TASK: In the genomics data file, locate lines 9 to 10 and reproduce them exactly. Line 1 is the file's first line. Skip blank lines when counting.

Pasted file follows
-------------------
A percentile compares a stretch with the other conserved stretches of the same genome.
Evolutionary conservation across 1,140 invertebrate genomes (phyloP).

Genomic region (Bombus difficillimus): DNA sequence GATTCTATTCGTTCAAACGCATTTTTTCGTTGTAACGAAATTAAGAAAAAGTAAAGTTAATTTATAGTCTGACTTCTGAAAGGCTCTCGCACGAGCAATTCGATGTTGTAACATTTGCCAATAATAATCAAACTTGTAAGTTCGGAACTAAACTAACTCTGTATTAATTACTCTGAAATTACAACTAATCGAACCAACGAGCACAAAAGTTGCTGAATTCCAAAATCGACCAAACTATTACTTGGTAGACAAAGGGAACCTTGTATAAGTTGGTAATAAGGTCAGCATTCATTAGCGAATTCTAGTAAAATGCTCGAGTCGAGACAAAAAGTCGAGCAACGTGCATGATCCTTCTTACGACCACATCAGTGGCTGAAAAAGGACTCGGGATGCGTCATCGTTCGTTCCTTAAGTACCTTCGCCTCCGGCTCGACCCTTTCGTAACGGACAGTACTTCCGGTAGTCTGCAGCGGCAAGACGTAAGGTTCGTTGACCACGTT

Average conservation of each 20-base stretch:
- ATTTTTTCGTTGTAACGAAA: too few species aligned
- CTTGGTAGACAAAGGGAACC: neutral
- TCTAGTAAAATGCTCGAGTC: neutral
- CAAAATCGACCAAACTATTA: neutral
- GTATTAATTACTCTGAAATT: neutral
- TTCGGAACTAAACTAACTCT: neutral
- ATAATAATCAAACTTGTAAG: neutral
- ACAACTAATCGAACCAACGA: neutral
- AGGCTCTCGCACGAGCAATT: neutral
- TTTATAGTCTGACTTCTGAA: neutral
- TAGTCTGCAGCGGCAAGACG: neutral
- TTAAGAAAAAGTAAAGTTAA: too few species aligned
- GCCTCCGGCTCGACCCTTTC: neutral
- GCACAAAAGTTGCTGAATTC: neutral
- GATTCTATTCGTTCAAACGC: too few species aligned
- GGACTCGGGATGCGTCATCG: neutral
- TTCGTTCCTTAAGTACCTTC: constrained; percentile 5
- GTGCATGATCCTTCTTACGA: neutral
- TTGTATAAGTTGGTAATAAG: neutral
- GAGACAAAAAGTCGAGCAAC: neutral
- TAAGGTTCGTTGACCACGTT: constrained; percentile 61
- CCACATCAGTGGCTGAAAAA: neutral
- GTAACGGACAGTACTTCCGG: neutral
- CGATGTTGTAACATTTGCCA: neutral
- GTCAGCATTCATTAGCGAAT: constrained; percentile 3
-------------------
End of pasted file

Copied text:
- GTATTAATTACTCTGAAATT: neutral
- TTCGGAACTAAACTAACTCT: neutral